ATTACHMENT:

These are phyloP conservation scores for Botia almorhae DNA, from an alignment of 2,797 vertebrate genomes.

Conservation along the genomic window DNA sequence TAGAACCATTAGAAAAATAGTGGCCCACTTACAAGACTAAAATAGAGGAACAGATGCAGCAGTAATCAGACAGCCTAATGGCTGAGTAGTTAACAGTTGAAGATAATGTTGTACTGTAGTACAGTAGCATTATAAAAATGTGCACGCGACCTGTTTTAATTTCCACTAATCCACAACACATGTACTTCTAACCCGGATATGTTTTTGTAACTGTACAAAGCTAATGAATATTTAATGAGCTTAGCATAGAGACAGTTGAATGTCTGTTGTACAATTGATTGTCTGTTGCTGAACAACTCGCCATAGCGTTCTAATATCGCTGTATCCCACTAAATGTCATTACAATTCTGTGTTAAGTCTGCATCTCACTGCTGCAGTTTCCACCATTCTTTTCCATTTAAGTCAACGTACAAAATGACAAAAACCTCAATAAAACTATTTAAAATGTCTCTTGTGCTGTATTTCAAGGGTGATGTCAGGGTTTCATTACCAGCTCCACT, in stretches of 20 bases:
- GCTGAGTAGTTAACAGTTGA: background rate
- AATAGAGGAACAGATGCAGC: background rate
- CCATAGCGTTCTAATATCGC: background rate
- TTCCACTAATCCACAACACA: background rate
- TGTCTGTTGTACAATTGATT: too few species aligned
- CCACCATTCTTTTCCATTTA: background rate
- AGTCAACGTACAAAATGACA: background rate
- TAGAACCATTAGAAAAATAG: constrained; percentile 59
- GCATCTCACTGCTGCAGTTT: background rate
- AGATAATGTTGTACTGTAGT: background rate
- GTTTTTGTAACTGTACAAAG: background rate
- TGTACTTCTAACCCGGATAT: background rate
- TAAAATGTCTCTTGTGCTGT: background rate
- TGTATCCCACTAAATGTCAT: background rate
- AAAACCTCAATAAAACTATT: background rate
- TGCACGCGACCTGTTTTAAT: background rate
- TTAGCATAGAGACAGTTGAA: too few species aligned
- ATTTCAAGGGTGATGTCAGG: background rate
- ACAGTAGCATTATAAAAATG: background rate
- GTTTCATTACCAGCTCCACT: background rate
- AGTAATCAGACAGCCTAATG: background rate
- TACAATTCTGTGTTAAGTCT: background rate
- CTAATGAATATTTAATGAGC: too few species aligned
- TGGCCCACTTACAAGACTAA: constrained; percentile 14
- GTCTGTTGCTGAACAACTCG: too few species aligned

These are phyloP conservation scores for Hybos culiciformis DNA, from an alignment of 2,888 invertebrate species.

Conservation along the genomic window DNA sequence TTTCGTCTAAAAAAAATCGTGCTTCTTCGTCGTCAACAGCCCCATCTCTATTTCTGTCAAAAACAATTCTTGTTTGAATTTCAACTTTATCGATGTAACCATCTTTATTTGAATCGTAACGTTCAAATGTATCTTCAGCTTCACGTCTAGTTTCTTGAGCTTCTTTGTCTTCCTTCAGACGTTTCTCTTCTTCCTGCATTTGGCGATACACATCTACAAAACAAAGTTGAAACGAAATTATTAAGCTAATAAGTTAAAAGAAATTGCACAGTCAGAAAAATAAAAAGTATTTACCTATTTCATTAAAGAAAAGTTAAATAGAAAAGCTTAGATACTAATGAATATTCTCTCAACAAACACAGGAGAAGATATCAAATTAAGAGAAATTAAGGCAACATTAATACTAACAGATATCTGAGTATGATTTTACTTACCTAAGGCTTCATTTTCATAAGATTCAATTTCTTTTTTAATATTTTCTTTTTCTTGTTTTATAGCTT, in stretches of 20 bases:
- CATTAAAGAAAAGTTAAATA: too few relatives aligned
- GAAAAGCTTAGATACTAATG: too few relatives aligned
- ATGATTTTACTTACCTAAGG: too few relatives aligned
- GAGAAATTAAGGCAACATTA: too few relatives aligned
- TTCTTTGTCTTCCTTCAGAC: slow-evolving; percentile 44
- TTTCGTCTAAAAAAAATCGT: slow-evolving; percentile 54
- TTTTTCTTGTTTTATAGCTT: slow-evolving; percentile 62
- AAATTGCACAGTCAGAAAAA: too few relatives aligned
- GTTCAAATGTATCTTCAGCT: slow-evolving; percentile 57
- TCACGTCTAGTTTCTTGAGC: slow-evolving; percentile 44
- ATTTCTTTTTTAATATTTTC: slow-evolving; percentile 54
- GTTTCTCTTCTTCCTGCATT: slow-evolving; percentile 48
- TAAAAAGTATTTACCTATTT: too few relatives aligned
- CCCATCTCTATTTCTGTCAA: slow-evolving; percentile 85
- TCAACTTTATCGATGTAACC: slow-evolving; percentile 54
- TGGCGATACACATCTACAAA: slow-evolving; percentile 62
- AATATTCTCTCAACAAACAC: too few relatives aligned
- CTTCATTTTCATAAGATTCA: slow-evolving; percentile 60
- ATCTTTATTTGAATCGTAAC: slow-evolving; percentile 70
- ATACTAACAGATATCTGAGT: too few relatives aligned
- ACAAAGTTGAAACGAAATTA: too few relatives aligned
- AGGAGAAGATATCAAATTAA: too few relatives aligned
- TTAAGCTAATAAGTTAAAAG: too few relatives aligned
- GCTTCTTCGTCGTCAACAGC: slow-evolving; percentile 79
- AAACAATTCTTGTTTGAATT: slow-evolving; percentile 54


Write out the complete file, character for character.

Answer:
These are phyloP conservation scores for Botia almorhae DNA, from an alignment of 2,797 vertebrate genomes.

Conservation along the genomic window DNA sequence TAGAACCATTAGAAAAATAGTGGCCCACTTACAAGACTAAAATAGAGGAACAGATGCAGCAGTAATCAGACAGCCTAATGGCTGAGTAGTTAACAGTTGAAGATAATGTTGTACTGTAGTACAGTAGCATTATAAAAATGTGCACGCGACCTGTTTTAATTTCCACTAATCCACAACACATGTACTTCTAACCCGGATATGTTTTTGTAACTGTACAAAGCTAATGAATATTTAATGAGCTTAGCATAGAGACAGTTGAATGTCTGTTGTACAATTGATTGTCTGTTGCTGAACAACTCGCCATAGCGTTCTAATATCGCTGTATCCCACTAAATGTCATTACAATTCTGTGTTAAGTCTGCATCTCACTGCTGCAGTTTCCACCATTCTTTTCCATTTAAGTCAACGTACAAAATGACAAAAACCTCAATAAAACTATTTAAAATGTCTCTTGTGCTGTATTTCAAGGGTGATGTCAGGGTTTCATTACCAGCTCCACT, in stretches of 20 bases:
- GCTGAGTAGTTAACAGTTGA: background rate
- AATAGAGGAACAGATGCAGC: background rate
- CCATAGCGTTCTAATATCGC: background rate
- TTCCACTAATCCACAACACA: background rate
- TGTCTGTTGTACAATTGATT: too few species aligned
- CCACCATTCTTTTCCATTTA: background rate
- AGTCAACGTACAAAATGACA: background rate
- TAGAACCATTAGAAAAATAG: constrained; percentile 59
- GCATCTCACTGCTGCAGTTT: background rate
- AGATAATGTTGTACTGTAGT: background rate
- GTTTTTGTAACTGTACAAAG: background rate
- TGTACTTCTAACCCGGATAT: background rate
- TAAAATGTCTCTTGTGCTGT: background rate
- TGTATCCCACTAAATGTCAT: background rate
- AAAACCTCAATAAAACTATT: background rate
- TGCACGCGACCTGTTTTAAT: background rate
- TTAGCATAGAGACAGTTGAA: too few species aligned
- ATTTCAAGGGTGATGTCAGG: background rate
- ACAGTAGCATTATAAAAATG: background rate
- GTTTCATTACCAGCTCCACT: background rate
- AGTAATCAGACAGCCTAATG: background rate
- TACAATTCTGTGTTAAGTCT: background rate
- CTAATGAATATTTAATGAGC: too few species aligned
- TGGCCCACTTACAAGACTAA: constrained; percentile 14
- GTCTGTTGCTGAACAACTCG: too few species aligned

These are phyloP conservation scores for Hybos culiciformis DNA, from an alignment of 2,888 invertebrate species.

Conservation along the genomic window DNA sequence TTTCGTCTAAAAAAAATCGTGCTTCTTCGTCGTCAACAGCCCCATCTCTATTTCTGTCAAAAACAATTCTTGTTTGAATTTCAACTTTATCGATGTAACCATCTTTATTTGAATCGTAACGTTCAAATGTATCTTCAGCTTCACGTCTAGTTTCTTGAGCTTCTTTGTCTTCCTTCAGACGTTTCTCTTCTTCCTGCATTTGGCGATACACATCTACAAAACAAAGTTGAAACGAAATTATTAAGCTAATAAGTTAAAAGAAATTGCACAGTCAGAAAAATAAAAAGTATTTACCTATTTCATTAAAGAAAAGTTAAATAGAAAAGCTTAGATACTAATGAATATTCTCTCAACAAACACAGGAGAAGATATCAAATTAAGAGAAATTAAGGCAACATTAATACTAACAGATATCTGAGTATGATTTTACTTACCTAAGGCTTCATTTTCATAAGATTCAATTTCTTTTTTAATATTTTCTTTTTCTTGTTTTATAGCTT, in stretches of 20 bases:
- CATTAAAGAAAAGTTAAATA: too few relatives aligned
- GAAAAGCTTAGATACTAATG: too few relatives aligned
- ATGATTTTACTTACCTAAGG: too few relatives aligned
- GAGAAATTAAGGCAACATTA: too few relatives aligned
- TTCTTTGTCTTCCTTCAGAC: slow-evolving; percentile 44
- TTTCGTCTAAAAAAAATCGT: slow-evolving; percentile 54
- TTTTTCTTGTTTTATAGCTT: slow-evolving; percentile 62
- AAATTGCACAGTCAGAAAAA: too few relatives aligned
- GTTCAAATGTATCTTCAGCT: slow-evolving; percentile 57
- TCACGTCTAGTTTCTTGAGC: slow-evolving; percentile 44
- ATTTCTTTTTTAATATTTTC: slow-evolving; percentile 54
- GTTTCTCTTCTTCCTGCATT: slow-evolving; percentile 48
- TAAAAAGTATTTACCTATTT: too few relatives aligned
- CCCATCTCTATTTCTGTCAA: slow-evolving; percentile 85
- TCAACTTTATCGATGTAACC: slow-evolving; percentile 54
- TGGCGATACACATCTACAAA: slow-evolving; percentile 62
- AATATTCTCTCAACAAACAC: too few relatives aligned
- CTTCATTTTCATAAGATTCA: slow-evolving; percentile 60
- ATCTTTATTTGAATCGTAAC: slow-evolving; percentile 70
- ATACTAACAGATATCTGAGT: too few relatives aligned
- ACAAAGTTGAAACGAAATTA: too few relatives aligned
- AGGAGAAGATATCAAATTAA: too few relatives aligned
- TTAAGCTAATAAGTTAAAAG: too few relatives aligned
- GCTTCTTCGTCGTCAACAGC: slow-evolving; percentile 79
- AAACAATTCTTGTTTGAATT: slow-evolving; percentile 54